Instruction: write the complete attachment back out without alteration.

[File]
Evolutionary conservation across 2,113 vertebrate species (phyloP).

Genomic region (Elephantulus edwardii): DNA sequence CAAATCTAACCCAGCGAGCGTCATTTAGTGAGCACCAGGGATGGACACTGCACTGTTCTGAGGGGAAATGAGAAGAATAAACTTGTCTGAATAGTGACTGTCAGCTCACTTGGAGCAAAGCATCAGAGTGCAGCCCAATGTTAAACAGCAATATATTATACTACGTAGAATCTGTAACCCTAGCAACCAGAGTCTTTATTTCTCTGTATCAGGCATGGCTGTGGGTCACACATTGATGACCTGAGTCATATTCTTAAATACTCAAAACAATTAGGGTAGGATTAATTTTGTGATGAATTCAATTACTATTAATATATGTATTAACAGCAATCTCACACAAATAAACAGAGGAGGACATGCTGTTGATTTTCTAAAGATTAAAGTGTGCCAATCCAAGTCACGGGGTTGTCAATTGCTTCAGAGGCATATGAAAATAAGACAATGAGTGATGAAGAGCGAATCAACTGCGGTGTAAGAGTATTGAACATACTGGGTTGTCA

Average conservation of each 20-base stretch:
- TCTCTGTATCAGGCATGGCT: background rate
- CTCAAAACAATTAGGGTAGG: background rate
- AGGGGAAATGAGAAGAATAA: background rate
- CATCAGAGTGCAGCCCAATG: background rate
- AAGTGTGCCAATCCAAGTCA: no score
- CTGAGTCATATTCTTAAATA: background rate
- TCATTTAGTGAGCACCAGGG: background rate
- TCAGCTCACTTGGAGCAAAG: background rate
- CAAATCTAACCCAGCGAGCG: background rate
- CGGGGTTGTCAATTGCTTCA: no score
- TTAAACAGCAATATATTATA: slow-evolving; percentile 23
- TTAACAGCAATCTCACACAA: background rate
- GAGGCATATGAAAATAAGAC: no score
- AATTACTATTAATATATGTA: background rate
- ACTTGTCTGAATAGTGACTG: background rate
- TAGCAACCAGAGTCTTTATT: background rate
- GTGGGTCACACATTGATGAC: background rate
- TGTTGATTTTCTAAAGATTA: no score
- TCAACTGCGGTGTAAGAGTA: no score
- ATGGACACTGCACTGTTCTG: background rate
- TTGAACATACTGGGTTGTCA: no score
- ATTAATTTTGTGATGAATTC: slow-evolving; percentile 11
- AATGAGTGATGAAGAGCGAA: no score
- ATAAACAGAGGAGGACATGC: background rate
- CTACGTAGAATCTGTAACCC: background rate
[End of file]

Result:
Evolutionary conservation across 2,113 vertebrate species (phyloP).

Genomic region (Elephantulus edwardii): DNA sequence CAAATCTAACCCAGCGAGCGTCATTTAGTGAGCACCAGGGATGGACACTGCACTGTTCTGAGGGGAAATGAGAAGAATAAACTTGTCTGAATAGTGACTGTCAGCTCACTTGGAGCAAAGCATCAGAGTGCAGCCCAATGTTAAACAGCAATATATTATACTACGTAGAATCTGTAACCCTAGCAACCAGAGTCTTTATTTCTCTGTATCAGGCATGGCTGTGGGTCACACATTGATGACCTGAGTCATATTCTTAAATACTCAAAACAATTAGGGTAGGATTAATTTTGTGATGAATTCAATTACTATTAATATATGTATTAACAGCAATCTCACACAAATAAACAGAGGAGGACATGCTGTTGATTTTCTAAAGATTAAAGTGTGCCAATCCAAGTCACGGGGTTGTCAATTGCTTCAGAGGCATATGAAAATAAGACAATGAGTGATGAAGAGCGAATCAACTGCGGTGTAAGAGTATTGAACATACTGGGTTGTCA

Average conservation of each 20-base stretch:
- TCTCTGTATCAGGCATGGCT: background rate
- CTCAAAACAATTAGGGTAGG: background rate
- AGGGGAAATGAGAAGAATAA: background rate
- CATCAGAGTGCAGCCCAATG: background rate
- AAGTGTGCCAATCCAAGTCA: no score
- CTGAGTCATATTCTTAAATA: background rate
- TCATTTAGTGAGCACCAGGG: background rate
- TCAGCTCACTTGGAGCAAAG: background rate
- CAAATCTAACCCAGCGAGCG: background rate
- CGGGGTTGTCAATTGCTTCA: no score
- TTAAACAGCAATATATTATA: slow-evolving; percentile 23
- TTAACAGCAATCTCACACAA: background rate
- GAGGCATATGAAAATAAGAC: no score
- AATTACTATTAATATATGTA: background rate
- ACTTGTCTGAATAGTGACTG: background rate
- TAGCAACCAGAGTCTTTATT: background rate
- GTGGGTCACACATTGATGAC: background rate
- TGTTGATTTTCTAAAGATTA: no score
- TCAACTGCGGTGTAAGAGTA: no score
- ATGGACACTGCACTGTTCTG: background rate
- TTGAACATACTGGGTTGTCA: no score
- ATTAATTTTGTGATGAATTC: slow-evolving; percentile 11
- AATGAGTGATGAAGAGCGAA: no score
- ATAAACAGAGGAGGACATGC: background rate
- CTACGTAGAATCTGTAACCC: background rate